Walt Elliott

State ferry Spokane: More than good looks |FerryFare

The most obvious result of Spokane’s fall overhaul is the gleaming new job and signage. Less noticeable but perhaps more important are the eight life… Continue reading

 

A look at the possible future of various ferry classes | FerryFare

From now and through 2018, Washington State Ferries will be conjuring its Long-Range Plan for our boats, service, fares and terminals. This month, we’ll look… Continue reading

 

Fare policy changes | FerryFare

The proposed fare increases for this October are 2.9 percent for vehicles and 2.5 percent for passengers. Next year, they will be 2.5 percent for… Continue reading

 

‘Nap Tyme,’ the driverless boat | FerryFare

“Nap Tyme” was aptly named as she cruised through Dalco Passage (Tacoma Narrows) on auto pilot with her skipper down below. Like the “Little Engine… Continue reading

So long old timer | FerryFare

So long, old timer | FerryFare

Lighting up smiles | FerryFare

Do the Port of Kingston’s Christmas lights have you thinking, “That must have been a really big trip to Costco”? It’s actually volunteers who turn… Continue reading

Why a foot ferry? Pros and Cons | FerryFare

Let’s go over the pros and cons. Pros: cost and convenience, downtown vitality, and bringing new families to Kingston. Cons: downtown will change, reliability is… Continue reading

Possible changes: Reasons to attend ferry meeting | FerryFare

Kick off your holiday season with cookies and enlightening conversation at Kingston’s public ferry meeting Dec. 4 at 6 p.m. in the Kingston Community Center.

A look at the issues regarding newest ferries | Ferry Fare

Kingston’s public ferry meeting has been pushed back to June 10, 6:30 p.m. in the Kingston Community Center; same great cookies and conversation.

Confessions of a ferry-o-phile | FerryFare

For me, a Kingston foot ferry would be like winning the lottery after buying tickets for a decade and half.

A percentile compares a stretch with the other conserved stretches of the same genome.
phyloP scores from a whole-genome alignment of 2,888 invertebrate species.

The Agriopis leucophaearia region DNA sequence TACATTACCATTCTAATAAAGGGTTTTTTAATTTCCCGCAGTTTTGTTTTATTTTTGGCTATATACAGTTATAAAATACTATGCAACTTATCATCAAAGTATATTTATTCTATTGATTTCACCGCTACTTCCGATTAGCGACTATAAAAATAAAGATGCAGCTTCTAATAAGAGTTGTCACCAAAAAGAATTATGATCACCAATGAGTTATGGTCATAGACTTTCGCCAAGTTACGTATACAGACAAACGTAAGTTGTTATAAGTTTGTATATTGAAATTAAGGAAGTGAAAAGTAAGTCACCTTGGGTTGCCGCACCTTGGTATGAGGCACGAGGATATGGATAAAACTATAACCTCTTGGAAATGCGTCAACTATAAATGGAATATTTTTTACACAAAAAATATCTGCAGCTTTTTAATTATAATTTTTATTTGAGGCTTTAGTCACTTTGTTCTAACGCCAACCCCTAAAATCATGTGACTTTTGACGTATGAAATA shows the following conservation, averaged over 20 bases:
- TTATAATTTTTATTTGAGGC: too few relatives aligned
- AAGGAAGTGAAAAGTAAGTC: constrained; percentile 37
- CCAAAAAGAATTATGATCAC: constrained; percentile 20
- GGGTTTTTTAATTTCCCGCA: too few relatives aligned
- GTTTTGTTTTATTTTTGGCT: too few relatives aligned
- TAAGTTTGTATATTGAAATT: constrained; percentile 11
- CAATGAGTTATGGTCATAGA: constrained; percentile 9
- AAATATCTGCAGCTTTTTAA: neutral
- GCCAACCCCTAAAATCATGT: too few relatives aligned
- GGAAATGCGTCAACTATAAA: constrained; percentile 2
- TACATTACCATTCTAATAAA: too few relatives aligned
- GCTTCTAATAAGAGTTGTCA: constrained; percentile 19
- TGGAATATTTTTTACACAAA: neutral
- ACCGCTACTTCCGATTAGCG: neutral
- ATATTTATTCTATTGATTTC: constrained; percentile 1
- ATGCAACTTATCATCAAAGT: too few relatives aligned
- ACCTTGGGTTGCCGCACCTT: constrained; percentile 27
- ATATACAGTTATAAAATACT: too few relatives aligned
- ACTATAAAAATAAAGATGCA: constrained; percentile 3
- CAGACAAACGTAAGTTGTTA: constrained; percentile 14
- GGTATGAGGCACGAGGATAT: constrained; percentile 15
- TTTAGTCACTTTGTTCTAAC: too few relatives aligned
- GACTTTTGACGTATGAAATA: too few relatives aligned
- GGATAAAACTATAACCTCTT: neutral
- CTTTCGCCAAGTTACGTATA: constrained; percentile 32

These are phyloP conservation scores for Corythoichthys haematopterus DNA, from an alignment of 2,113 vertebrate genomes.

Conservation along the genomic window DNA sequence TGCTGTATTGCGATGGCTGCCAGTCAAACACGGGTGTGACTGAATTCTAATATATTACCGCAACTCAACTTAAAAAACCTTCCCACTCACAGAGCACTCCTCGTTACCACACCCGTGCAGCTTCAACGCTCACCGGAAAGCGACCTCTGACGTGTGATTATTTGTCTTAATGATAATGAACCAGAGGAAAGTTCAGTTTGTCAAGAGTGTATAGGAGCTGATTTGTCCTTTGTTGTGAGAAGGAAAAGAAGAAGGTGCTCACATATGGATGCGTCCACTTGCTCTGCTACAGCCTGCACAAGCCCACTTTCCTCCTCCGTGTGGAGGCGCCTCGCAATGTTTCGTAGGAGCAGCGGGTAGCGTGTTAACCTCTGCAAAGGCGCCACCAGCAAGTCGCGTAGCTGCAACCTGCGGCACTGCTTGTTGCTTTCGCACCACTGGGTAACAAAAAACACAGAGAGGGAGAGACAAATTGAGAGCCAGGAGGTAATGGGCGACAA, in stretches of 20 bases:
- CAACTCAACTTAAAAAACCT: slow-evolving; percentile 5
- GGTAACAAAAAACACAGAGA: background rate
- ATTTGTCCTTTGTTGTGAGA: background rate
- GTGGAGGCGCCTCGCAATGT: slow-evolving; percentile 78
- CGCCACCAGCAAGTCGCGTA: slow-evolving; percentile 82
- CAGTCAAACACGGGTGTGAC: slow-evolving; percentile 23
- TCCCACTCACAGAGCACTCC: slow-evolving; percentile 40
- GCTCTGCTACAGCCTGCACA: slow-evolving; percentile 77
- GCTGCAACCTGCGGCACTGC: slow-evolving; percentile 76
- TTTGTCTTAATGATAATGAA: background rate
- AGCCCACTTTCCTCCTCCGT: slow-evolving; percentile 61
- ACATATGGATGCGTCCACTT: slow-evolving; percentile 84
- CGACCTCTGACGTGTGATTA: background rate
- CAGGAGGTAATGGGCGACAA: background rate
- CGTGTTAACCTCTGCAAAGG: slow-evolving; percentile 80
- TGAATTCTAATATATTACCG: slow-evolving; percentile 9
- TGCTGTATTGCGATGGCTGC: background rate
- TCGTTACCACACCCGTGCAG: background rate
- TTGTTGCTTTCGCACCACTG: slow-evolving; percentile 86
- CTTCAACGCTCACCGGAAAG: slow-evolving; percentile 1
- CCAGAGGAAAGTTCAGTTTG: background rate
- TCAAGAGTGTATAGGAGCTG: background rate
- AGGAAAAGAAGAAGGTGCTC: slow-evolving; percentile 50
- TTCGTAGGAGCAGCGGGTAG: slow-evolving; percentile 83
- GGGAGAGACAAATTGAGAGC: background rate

Working to reduce congestion at Edmonds | FerryFare

Last month, Edmonds updated the progress of its Waterfront Access Study. This is about finding a solution to the five-way cluster of cars, trains and pedestrians at the ferry landing.

Remember these rules when boating near ferries | FerryFare

Boaters must be dead slow when within 500 yards of a ferry and get no closer than 100 yards. If you find yourself inside 100 yards, like if the outboard fell off, call the ferry or the Coast Guard on channel 13 of 16 for instructions.

Fleet’s health is on the comeback trail | FerryFare

This winter, the Legislature added $6 million for general ferry maintenance and $3 million for emergency repairs. This is an appreciated, albeit overdue, step on the comeback trail for a healthy fleet.

The Ferrywalkers | Ferry Fare

They should be in a PEMCO Northwest profile ad ... Those determined riders who and burn off stress and calories by walking laps while riding the ferry. One lap on the Spokane measures 663 feet. Ten laps per trip, and adding the walk up and down the ramps figures out at 1.6 to 1.7 miles. With over three miles per roundtrip, Kingston’s ferrywalkers leave Green Lake’s “Powerwalkers” eating their dust.

Kingston’s new perviousness | Ferry Fare

Asphalt in the ferry holding lot has been replaced with pervious concrete, which is like regular concrete without the sand. Now rain water, reindeer discharge, and vehicle drippings will go straight through the pavement into the 10 feet of beach sand below, where it will be a meal for bacteria that just love petroleum products. Currently, this stuff washes directly into the cove.

Vashon Island has a long history of ferry pride

Washington Sate Ferries has a 5 percent biodiesel target, but only if it’s not too pricey.

WSF alerts lets riders keep track of the ferries

Exhibiting a passion for getting useful information out, Washington State Ferries’ Director Lynne Griffiths revamped WSF’s alert system to give us information that can actually help in planning our travel. Here are those new alert categories and the information being included.

New gas tax still won’t fully fund ferries

Kingston routinely had an extra boat for summer and holiday overloads. The boat not only reduced the wait, but also made a profit as it ran mostly full. For example, at 30-40 percent full, the 90-car Sealth covers its operating costs.

Ferry crews often help save overboard passengers

Our ferries are the best boats to fall off of. They stop quickly and once stopped, the rescue boat can have you back aboard in under ten minutes.

Ferry Toon for February 2015

The Kingston Community News cartoon for February 2015 is by Walt Elliott.